Faced with disability-related problems, these three wheelers created solutions
“If I am experiencing this issue, then so are other wheelchair users.” It’s a simple thought that crosses all of our minds at some point, and it’s also the root of many great innovations that have made the world more accessible.
For Adrian Hollis, that thought struck when his feet kept getting stuck in his wheelchair’s casters. For Jason Derrington, it hit during a near catastrophe in an airport bathroom. The frustration caused by his phone frequently falling to the ground did it for Josh Smith.
In each case, these three regular guys devised functional solutions that not only fixed their problem, but promised to help others in similar situations. But bringing a product to the masses isn’t as easy as simply thinking it up and willing it into existence. It’s a process that can be frustrating, laborious and often disappointing. Here are the stories of how they persevered to bring us the BIGPAW, the Easy Reach and Attracmount.
In 2005, Adrian Hollis was working as a foreman for a power-line construction company in Melbourne, Australia, and kept his creative side busy with a home workshop he used to make furniture as a hobby. A motorcycle accident left him with a T4 spinal cord injury and a wheelchair, giving him a new reason to use his workshop.
“With my first chair out of rehab, my feet were all over the place and getting caught up in the casters, so I made a basic metal plate with rolled sides and stuck on some grip tape, and it helped solve the problem,” says Hollis. The invention even allowed him to go barefoot when he wanted. The curved-up metal sides kept his feet from shifting sideways into his front wheels and a strap around his ankles stopped them from falling off the front or the back. Hollis was happy with his handiwork, but for over a decade he didn’t think to expand the scope of his project beyond a personal solution.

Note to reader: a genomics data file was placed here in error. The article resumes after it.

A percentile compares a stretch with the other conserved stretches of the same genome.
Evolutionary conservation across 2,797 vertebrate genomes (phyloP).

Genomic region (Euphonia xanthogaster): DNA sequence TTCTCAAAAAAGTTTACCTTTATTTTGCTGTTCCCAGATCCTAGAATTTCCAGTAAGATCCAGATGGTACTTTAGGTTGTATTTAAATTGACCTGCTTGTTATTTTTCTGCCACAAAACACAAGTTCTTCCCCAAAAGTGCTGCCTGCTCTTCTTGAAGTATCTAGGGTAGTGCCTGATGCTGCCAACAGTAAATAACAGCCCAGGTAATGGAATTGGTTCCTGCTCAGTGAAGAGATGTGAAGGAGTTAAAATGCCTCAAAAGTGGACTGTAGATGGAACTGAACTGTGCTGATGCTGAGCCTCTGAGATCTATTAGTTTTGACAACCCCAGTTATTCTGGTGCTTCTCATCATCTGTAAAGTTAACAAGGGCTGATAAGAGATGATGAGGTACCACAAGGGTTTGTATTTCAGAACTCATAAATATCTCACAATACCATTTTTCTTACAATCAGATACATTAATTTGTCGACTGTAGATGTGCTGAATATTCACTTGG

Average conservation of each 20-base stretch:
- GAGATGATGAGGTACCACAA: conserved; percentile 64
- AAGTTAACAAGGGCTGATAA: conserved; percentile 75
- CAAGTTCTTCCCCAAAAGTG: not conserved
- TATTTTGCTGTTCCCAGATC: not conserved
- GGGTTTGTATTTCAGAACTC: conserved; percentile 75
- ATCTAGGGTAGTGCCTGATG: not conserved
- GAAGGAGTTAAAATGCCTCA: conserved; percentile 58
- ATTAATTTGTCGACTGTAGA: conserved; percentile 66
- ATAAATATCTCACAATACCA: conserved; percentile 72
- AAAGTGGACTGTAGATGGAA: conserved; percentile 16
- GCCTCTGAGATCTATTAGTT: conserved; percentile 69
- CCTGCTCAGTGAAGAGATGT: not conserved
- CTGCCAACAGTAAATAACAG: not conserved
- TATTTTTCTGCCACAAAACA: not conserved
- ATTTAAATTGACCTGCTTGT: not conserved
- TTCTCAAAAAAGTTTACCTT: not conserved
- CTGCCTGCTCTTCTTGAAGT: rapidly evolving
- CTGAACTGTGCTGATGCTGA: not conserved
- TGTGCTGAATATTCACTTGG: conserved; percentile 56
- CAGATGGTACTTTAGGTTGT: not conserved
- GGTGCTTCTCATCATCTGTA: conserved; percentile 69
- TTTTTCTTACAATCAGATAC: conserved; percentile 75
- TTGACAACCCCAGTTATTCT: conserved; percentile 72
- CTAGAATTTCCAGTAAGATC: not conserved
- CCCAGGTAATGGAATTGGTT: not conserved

A pressure sore in 2017 changed all that. Hollis spent almost four and a half months in bed, using what time he could while healing to try out a new wheelchair to help his skin integrity. Still, one thing was off — the standard footrest gave him the same problems his first chair’s did, and his feet kept slipping off, hitting the wheels. “So with all my available time, I set to work to make something for myself,” he says.
This time, he went beyond his own wheels, creating a template for a custom footplate to benefit other wheelchair users and present a business opportunity in the process.
With an actual company in mind, Hollis pursued patents and partnered with a manufacturer to create the innovative footplates for chair users who need them. He also gave the product a name — the BIGPAW. After a little nagging, some buddies tried out prototypes. “My first trial plates went to mates who put it on to shut me up, then they realized the benefit of having it fitted,” he says. He decided the BIGPAW would be custom cut using measurements from a printable online template. The finished product can be mounted to pretty much any wheelchair using heavy-duty two-sided tape or a set of bolts. Soon enough, he was getting rave reviews. Within the first year, Hollis sold more than 100 units in Australia, New Zealand and the United States, and he has more on the way.
Handizap and Attracmount
Once Josh Smith tasted success with his first invention, the Sixth Digit, there was little doubt he’d be back with more.
A Richmond, Virginia, resident, Smith graduated with a mechanical engineering degree from Virginia Tech, worked as a nuclear engineer at Norfolk Naval Shipyard, and then in March 2014 took a job at Old Dominion Insulation, where he still works. Five months later he dove into a sandbar and fractured his sixth cervical vertebrae.
During rehab at Atlanta’s Shepherd Center, he decided that using his knuckles and a plastic typing clip to work his phone and computer were not good enough. The engineer in him immediately woke up, and while still in rehab he designed a specialized stylus for quads: a ring that hooks around the pinky finger with an attached metal tip that can be used on cell phones and touch-screens. He named it the Sixth Digit and created a design and sales company called Handizap. “Handizap is how I flex the engineering part of my brain and solve the problems that people encounter in their daily lives,” he says.